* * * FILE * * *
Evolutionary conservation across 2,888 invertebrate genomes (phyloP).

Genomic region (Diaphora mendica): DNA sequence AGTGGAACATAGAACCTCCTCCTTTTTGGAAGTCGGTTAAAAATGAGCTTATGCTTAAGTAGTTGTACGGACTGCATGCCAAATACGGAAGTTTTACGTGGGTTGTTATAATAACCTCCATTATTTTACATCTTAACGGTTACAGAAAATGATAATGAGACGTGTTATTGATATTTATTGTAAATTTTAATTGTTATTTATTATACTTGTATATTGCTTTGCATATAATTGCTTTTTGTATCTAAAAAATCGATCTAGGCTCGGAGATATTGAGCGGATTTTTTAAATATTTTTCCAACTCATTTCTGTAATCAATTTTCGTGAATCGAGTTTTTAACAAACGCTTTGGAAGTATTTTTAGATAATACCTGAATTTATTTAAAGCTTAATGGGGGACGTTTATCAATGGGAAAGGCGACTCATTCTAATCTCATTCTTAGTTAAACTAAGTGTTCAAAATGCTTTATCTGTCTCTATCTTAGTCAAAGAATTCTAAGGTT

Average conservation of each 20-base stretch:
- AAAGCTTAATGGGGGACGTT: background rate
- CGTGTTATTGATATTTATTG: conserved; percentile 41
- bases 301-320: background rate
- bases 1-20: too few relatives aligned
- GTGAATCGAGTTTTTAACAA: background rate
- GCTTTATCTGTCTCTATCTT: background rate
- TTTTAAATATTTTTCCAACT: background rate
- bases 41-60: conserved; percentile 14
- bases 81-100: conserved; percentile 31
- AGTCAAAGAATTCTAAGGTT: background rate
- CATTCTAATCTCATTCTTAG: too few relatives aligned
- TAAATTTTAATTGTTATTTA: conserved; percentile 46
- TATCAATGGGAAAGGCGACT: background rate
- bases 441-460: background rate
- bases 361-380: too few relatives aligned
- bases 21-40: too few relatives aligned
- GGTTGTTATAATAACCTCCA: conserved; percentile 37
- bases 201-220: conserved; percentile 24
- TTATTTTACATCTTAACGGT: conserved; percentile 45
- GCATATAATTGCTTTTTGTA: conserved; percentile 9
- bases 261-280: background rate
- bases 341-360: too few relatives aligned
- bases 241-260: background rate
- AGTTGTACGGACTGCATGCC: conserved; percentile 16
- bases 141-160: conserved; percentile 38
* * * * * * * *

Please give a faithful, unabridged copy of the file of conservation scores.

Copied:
Evolutionary conservation across 2,888 invertebrate genomes (phyloP).

Genomic region (Diaphora mendica): DNA sequence AGTGGAACATAGAACCTCCTCCTTTTTGGAAGTCGGTTAAAAATGAGCTTATGCTTAAGTAGTTGTACGGACTGCATGCCAAATACGGAAGTTTTACGTGGGTTGTTATAATAACCTCCATTATTTTACATCTTAACGGTTACAGAAAATGATAATGAGACGTGTTATTGATATTTATTGTAAATTTTAATTGTTATTTATTATACTTGTATATTGCTTTGCATATAATTGCTTTTTGTATCTAAAAAATCGATCTAGGCTCGGAGATATTGAGCGGATTTTTTAAATATTTTTCCAACTCATTTCTGTAATCAATTTTCGTGAATCGAGTTTTTAACAAACGCTTTGGAAGTATTTTTAGATAATACCTGAATTTATTTAAAGCTTAATGGGGGACGTTTATCAATGGGAAAGGCGACTCATTCTAATCTCATTCTTAGTTAAACTAAGTGTTCAAAATGCTTTATCTGTCTCTATCTTAGTCAAAGAATTCTAAGGTT

Average conservation of each 20-base stretch:
- AAAGCTTAATGGGGGACGTT: background rate
- CGTGTTATTGATATTTATTG: conserved; percentile 41
- bases 301-320: background rate
- bases 1-20: too few relatives aligned
- GTGAATCGAGTTTTTAACAA: background rate
- GCTTTATCTGTCTCTATCTT: background rate
- TTTTAAATATTTTTCCAACT: background rate
- bases 41-60: conserved; percentile 14
- bases 81-100: conserved; percentile 31
- AGTCAAAGAATTCTAAGGTT: background rate
- CATTCTAATCTCATTCTTAG: too few relatives aligned
- TAAATTTTAATTGTTATTTA: conserved; percentile 46
- TATCAATGGGAAAGGCGACT: background rate
- bases 441-460: background rate
- bases 361-380: too few relatives aligned
- bases 21-40: too few relatives aligned
- GGTTGTTATAATAACCTCCA: conserved; percentile 37
- bases 201-220: conserved; percentile 24
- TTATTTTACATCTTAACGGT: conserved; percentile 45
- GCATATAATTGCTTTTTGTA: conserved; percentile 9
- bases 261-280: background rate
- bases 341-360: too few relatives aligned
- bases 241-260: background rate
- AGTTGTACGGACTGCATGCC: conserved; percentile 16
- bases 141-160: conserved; percentile 38